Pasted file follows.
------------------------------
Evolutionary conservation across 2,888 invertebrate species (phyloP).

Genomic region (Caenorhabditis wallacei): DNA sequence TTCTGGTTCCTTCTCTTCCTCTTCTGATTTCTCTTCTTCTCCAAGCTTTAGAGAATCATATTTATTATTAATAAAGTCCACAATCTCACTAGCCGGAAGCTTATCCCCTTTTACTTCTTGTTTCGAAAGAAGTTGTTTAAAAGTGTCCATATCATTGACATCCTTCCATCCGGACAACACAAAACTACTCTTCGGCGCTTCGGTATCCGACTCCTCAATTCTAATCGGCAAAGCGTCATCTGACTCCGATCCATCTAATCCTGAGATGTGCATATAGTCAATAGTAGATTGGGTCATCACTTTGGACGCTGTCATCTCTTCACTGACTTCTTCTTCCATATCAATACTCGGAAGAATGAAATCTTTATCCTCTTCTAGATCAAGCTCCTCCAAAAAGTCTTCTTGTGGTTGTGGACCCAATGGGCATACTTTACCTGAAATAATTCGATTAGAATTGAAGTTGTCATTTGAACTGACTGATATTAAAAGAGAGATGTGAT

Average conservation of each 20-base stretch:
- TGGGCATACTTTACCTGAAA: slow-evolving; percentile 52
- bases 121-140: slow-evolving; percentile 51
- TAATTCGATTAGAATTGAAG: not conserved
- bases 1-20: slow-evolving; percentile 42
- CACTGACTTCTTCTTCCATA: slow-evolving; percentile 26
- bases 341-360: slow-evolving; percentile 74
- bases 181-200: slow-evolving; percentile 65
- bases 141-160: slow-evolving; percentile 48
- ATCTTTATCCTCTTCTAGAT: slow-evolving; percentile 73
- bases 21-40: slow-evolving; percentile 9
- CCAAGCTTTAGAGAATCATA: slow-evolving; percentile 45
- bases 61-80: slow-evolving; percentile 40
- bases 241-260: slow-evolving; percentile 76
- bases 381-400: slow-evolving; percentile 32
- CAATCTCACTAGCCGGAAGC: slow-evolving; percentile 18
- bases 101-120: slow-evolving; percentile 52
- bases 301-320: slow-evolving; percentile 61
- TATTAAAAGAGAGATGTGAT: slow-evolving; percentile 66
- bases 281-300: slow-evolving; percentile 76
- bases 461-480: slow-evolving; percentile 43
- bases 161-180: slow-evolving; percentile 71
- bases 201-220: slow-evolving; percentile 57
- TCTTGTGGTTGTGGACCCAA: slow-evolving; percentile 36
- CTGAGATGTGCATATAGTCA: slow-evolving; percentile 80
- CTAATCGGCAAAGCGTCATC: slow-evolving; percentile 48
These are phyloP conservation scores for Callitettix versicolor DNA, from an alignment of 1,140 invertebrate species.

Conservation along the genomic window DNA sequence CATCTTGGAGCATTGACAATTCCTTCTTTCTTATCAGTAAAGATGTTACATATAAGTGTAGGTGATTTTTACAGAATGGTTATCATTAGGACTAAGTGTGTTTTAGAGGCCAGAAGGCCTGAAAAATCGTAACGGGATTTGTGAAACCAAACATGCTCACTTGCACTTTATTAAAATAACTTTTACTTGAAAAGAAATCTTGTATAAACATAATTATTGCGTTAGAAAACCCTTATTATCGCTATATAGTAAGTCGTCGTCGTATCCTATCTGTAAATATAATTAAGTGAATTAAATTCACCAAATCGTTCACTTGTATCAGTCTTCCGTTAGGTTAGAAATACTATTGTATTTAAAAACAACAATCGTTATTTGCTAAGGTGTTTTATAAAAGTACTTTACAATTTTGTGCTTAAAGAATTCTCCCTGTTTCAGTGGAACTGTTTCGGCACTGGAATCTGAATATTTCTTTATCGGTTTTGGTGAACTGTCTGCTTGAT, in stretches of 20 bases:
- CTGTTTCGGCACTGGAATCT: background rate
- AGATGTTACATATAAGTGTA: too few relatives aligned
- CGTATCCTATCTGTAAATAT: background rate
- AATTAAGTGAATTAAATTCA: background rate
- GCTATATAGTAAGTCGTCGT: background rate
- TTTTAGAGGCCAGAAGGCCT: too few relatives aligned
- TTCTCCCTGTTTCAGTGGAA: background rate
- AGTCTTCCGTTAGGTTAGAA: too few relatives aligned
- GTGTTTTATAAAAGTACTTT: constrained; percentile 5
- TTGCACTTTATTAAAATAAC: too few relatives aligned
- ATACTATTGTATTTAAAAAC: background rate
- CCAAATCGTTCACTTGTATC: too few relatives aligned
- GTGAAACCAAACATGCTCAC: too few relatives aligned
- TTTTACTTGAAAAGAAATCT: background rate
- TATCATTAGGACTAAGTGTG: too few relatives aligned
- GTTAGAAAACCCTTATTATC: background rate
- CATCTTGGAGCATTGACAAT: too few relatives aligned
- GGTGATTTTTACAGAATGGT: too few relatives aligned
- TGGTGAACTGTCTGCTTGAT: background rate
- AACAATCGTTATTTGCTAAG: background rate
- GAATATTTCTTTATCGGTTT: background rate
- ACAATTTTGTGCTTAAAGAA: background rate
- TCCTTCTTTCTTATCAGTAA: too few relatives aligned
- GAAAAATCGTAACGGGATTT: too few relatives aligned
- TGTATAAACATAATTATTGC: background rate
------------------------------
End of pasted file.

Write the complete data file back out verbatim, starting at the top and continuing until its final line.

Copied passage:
Evolutionary conservation across 2,888 invertebrate species (phyloP).

Genomic region (Caenorhabditis wallacei): DNA sequence TTCTGGTTCCTTCTCTTCCTCTTCTGATTTCTCTTCTTCTCCAAGCTTTAGAGAATCATATTTATTATTAATAAAGTCCACAATCTCACTAGCCGGAAGCTTATCCCCTTTTACTTCTTGTTTCGAAAGAAGTTGTTTAAAAGTGTCCATATCATTGACATCCTTCCATCCGGACAACACAAAACTACTCTTCGGCGCTTCGGTATCCGACTCCTCAATTCTAATCGGCAAAGCGTCATCTGACTCCGATCCATCTAATCCTGAGATGTGCATATAGTCAATAGTAGATTGGGTCATCACTTTGGACGCTGTCATCTCTTCACTGACTTCTTCTTCCATATCAATACTCGGAAGAATGAAATCTTTATCCTCTTCTAGATCAAGCTCCTCCAAAAAGTCTTCTTGTGGTTGTGGACCCAATGGGCATACTTTACCTGAAATAATTCGATTAGAATTGAAGTTGTCATTTGAACTGACTGATATTAAAAGAGAGATGTGAT

Average conservation of each 20-base stretch:
- TGGGCATACTTTACCTGAAA: slow-evolving; percentile 52
- bases 121-140: slow-evolving; percentile 51
- TAATTCGATTAGAATTGAAG: not conserved
- bases 1-20: slow-evolving; percentile 42
- CACTGACTTCTTCTTCCATA: slow-evolving; percentile 26
- bases 341-360: slow-evolving; percentile 74
- bases 181-200: slow-evolving; percentile 65
- bases 141-160: slow-evolving; percentile 48
- ATCTTTATCCTCTTCTAGAT: slow-evolving; percentile 73
- bases 21-40: slow-evolving; percentile 9
- CCAAGCTTTAGAGAATCATA: slow-evolving; percentile 45
- bases 61-80: slow-evolving; percentile 40
- bases 241-260: slow-evolving; percentile 76
- bases 381-400: slow-evolving; percentile 32
- CAATCTCACTAGCCGGAAGC: slow-evolving; percentile 18
- bases 101-120: slow-evolving; percentile 52
- bases 301-320: slow-evolving; percentile 61
- TATTAAAAGAGAGATGTGAT: slow-evolving; percentile 66
- bases 281-300: slow-evolving; percentile 76
- bases 461-480: slow-evolving; percentile 43
- bases 161-180: slow-evolving; percentile 71
- bases 201-220: slow-evolving; percentile 57
- TCTTGTGGTTGTGGACCCAA: slow-evolving; percentile 36
- CTGAGATGTGCATATAGTCA: slow-evolving; percentile 80
- CTAATCGGCAAAGCGTCATC: slow-evolving; percentile 48
These are phyloP conservation scores for Callitettix versicolor DNA, from an alignment of 1,140 invertebrate species.

Conservation along the genomic window DNA sequence CATCTTGGAGCATTGACAATTCCTTCTTTCTTATCAGTAAAGATGTTACATATAAGTGTAGGTGATTTTTACAGAATGGTTATCATTAGGACTAAGTGTGTTTTAGAGGCCAGAAGGCCTGAAAAATCGTAACGGGATTTGTGAAACCAAACATGCTCACTTGCACTTTATTAAAATAACTTTTACTTGAAAAGAAATCTTGTATAAACATAATTATTGCGTTAGAAAACCCTTATTATCGCTATATAGTAAGTCGTCGTCGTATCCTATCTGTAAATATAATTAAGTGAATTAAATTCACCAAATCGTTCACTTGTATCAGTCTTCCGTTAGGTTAGAAATACTATTGTATTTAAAAACAACAATCGTTATTTGCTAAGGTGTTTTATAAAAGTACTTTACAATTTTGTGCTTAAAGAATTCTCCCTGTTTCAGTGGAACTGTTTCGGCACTGGAATCTGAATATTTCTTTATCGGTTTTGGTGAACTGTCTGCTTGAT, in stretches of 20 bases:
- CTGTTTCGGCACTGGAATCT: background rate
- AGATGTTACATATAAGTGTA: too few relatives aligned
- CGTATCCTATCTGTAAATAT: background rate
- AATTAAGTGAATTAAATTCA: background rate
- GCTATATAGTAAGTCGTCGT: background rate
- TTTTAGAGGCCAGAAGGCCT: too few relatives aligned
- TTCTCCCTGTTTCAGTGGAA: background rate
- AGTCTTCCGTTAGGTTAGAA: too few relatives aligned
- GTGTTTTATAAAAGTACTTT: constrained; percentile 5
- TTGCACTTTATTAAAATAAC: too few relatives aligned
- ATACTATTGTATTTAAAAAC: background rate
- CCAAATCGTTCACTTGTATC: too few relatives aligned
- GTGAAACCAAACATGCTCAC: too few relatives aligned
- TTTTACTTGAAAAGAAATCT: background rate
- TATCATTAGGACTAAGTGTG: too few relatives aligned
- GTTAGAAAACCCTTATTATC: background rate
- CATCTTGGAGCATTGACAAT: too few relatives aligned
- GGTGATTTTTACAGAATGGT: too few relatives aligned
- TGGTGAACTGTCTGCTTGAT: background rate
- AACAATCGTTATTTGCTAAG: background rate
- GAATATTTCTTTATCGGTTT: background rate
- ACAATTTTGTGCTTAAAGAA: background rate
- TCCTTCTTTCTTATCAGTAA: too few relatives aligned
- GAAAAATCGTAACGGGATTT: too few relatives aligned
- TGTATAAACATAATTATTGC: background rate